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Volcanologists for a day: an experience with Canarian students
* 1 , * 1, 2 , * 3 , 1, 2, 4
1  Facultad de Educación, Departamento de Didáctica de las Ciencias Experimentales, Universidad de La Laguna, Tenerife (Spain).
2  Instituto Astrofísico de Canarias, C. Vía Láctea, 1, 38205 La Laguna, Tenerife (Spain)
3  IES Granadilla de Abona, Av. Mencey de Abona, 0, 38600 Granadilla, Tenerife (Spain)
4  Instituto Volcanológico de Canarias, C. Álvaro Martín Díaz, 1, 38320 La Laguna, Tenerife (Spain)
Academic Editor: Karoly Nemeth

Published: 22 February 2023 by MDPI in The 4th International Electronic Conference on Geosciences session Others

Geology, as a basic science within the natural sciences, is one of the key areas of knowledge for students in both, primary and secondary education. However, when teaching the areas related to geology, many doubts arise both, for teachers and students. In the case of students from the Canary Islands, who live literally on volcanic islands, geology becomes even more important and its teaching becomes mandatory. Geological concepts and processes form part of their environment, their heritage and it is also relevant in terms of the exploitation of natural resources and ecosystems around them.

During the 2021-2022 academic year, and within the educational project “Ciencia a lo grande” (Science in a big way), a number of practical workshops on volcanoes have been designed and developed in 9 primary schools in Tenerife, with the target audience being either, students or teachers, who also received specific training to be able to continue on their own the activities in the following years. The workshops were very successful, partly due to the interest around all the information surrounding the last eruption that took place in the Canary Islands archipelago, Tajogaite volcano in the neighboring island of La Palma. For this reason, there was great motivation between teachers and students. The workshops have been focused on the activation of perception and awareness of our environment, highlighting the volcanic structures that each center has around it and their morphological characteristics, differentiating them from other prominent volcanoes in the Canary Islands and all around the world. In addition, these activities aimed to develop their understanding of the different types of lava, its viscosity and the connection between this parameter and the explosiveness of eruptions, using experiences with low cost materials that were familiar, manipulative and interesting and accessible for the pupils. A set of worksheets adapted to each educational level was also created to carry out a practical activity to recognise and identify different types of volcanoes using aerial imagery. Finally, the results of the experimental activity were used to talk to students about volcanic risks according to the viscosity of the lava in the area where they live and how to act in the event of a possible volcanic emergency. In this work, the achievements pointed by teachers are also included.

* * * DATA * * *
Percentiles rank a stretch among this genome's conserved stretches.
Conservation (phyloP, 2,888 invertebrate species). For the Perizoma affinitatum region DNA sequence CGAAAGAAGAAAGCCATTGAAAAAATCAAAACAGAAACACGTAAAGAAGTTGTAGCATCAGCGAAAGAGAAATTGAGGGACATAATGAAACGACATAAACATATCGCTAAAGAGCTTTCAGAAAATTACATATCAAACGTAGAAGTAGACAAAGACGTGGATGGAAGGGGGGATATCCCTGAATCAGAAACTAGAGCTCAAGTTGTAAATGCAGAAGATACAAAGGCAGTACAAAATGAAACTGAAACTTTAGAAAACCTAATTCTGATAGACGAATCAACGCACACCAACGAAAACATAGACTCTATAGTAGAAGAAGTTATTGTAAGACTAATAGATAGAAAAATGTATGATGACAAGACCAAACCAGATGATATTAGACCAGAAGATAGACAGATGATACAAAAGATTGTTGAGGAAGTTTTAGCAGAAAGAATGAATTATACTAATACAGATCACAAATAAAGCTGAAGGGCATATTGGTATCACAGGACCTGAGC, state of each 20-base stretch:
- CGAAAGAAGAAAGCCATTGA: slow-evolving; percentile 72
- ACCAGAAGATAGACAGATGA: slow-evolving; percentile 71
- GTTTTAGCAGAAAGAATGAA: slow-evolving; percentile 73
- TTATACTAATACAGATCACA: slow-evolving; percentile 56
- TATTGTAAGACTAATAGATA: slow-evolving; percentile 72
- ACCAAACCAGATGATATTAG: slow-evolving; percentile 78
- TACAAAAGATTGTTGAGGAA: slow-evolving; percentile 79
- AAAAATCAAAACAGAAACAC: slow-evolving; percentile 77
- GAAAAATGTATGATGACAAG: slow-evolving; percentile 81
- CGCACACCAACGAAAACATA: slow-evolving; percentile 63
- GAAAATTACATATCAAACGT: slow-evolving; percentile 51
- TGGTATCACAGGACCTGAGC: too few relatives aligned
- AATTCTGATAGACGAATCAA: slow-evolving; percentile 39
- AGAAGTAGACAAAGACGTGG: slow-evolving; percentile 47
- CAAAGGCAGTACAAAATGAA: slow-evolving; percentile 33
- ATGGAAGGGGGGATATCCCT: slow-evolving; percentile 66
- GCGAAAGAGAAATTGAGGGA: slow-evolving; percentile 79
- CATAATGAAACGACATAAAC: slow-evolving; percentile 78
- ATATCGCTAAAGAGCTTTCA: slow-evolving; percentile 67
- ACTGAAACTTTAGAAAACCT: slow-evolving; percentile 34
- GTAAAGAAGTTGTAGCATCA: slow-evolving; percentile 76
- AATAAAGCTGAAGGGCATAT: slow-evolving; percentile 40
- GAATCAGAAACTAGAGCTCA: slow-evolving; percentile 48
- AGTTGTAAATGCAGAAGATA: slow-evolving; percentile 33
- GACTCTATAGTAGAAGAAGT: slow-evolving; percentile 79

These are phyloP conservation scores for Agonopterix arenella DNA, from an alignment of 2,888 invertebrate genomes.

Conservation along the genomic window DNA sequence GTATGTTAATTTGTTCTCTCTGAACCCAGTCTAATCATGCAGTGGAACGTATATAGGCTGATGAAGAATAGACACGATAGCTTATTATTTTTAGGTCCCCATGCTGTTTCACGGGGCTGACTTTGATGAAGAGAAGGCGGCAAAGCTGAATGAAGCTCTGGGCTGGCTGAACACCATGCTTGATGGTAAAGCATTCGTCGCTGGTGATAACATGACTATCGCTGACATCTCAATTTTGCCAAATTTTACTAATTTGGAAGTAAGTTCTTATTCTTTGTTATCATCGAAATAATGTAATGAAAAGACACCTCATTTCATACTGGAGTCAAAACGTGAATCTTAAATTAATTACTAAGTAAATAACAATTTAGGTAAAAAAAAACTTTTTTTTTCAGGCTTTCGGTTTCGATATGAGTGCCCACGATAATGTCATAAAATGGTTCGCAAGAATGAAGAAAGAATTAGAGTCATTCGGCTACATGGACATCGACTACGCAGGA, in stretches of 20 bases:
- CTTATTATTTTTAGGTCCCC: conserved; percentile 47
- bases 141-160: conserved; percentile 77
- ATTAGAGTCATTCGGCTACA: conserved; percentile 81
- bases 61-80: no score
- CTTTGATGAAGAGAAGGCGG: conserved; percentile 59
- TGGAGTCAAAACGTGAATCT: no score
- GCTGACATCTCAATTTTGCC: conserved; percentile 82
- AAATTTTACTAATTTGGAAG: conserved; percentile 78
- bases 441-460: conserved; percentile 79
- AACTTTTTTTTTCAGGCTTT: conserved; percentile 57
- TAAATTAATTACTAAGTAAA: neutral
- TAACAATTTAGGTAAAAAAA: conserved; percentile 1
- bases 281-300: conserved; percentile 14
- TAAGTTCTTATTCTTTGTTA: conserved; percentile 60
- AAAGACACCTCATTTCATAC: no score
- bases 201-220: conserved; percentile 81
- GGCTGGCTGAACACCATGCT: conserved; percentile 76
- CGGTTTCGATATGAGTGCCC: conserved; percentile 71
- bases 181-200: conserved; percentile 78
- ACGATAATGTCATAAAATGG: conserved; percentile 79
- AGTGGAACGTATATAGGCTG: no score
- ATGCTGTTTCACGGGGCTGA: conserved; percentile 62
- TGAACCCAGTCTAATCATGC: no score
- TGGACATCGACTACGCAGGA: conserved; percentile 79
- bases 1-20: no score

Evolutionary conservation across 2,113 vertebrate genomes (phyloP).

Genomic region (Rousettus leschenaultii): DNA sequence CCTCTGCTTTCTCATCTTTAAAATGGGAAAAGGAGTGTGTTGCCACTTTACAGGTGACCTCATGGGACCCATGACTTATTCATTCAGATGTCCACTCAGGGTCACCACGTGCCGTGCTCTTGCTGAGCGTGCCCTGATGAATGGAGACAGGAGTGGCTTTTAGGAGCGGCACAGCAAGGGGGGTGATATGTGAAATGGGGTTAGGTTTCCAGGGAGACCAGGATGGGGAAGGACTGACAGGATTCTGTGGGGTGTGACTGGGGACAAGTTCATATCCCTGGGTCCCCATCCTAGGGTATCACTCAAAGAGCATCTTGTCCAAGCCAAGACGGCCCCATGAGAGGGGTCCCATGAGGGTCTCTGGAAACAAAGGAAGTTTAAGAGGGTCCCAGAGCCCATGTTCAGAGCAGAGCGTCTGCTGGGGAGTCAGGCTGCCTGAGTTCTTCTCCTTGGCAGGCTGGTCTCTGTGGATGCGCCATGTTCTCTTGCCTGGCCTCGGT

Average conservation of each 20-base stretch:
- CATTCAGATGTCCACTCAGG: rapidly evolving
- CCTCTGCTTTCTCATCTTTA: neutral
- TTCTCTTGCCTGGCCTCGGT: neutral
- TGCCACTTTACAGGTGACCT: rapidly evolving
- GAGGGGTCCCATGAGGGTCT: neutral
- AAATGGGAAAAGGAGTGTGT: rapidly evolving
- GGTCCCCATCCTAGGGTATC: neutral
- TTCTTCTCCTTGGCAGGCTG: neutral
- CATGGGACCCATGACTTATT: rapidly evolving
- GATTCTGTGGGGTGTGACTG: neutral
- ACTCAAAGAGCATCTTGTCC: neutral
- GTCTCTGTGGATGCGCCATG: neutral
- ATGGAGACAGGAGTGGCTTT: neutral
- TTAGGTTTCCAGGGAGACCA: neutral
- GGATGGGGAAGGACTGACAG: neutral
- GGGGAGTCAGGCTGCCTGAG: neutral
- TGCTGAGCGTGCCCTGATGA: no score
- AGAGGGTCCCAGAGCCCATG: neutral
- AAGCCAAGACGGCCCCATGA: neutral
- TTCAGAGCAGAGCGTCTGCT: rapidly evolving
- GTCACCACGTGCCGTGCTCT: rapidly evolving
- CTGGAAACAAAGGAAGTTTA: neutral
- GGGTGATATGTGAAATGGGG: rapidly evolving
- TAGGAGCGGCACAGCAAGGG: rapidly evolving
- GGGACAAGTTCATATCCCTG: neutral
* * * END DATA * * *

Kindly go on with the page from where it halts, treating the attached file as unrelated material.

Keywords: Volcanic structures, education, volcanic risks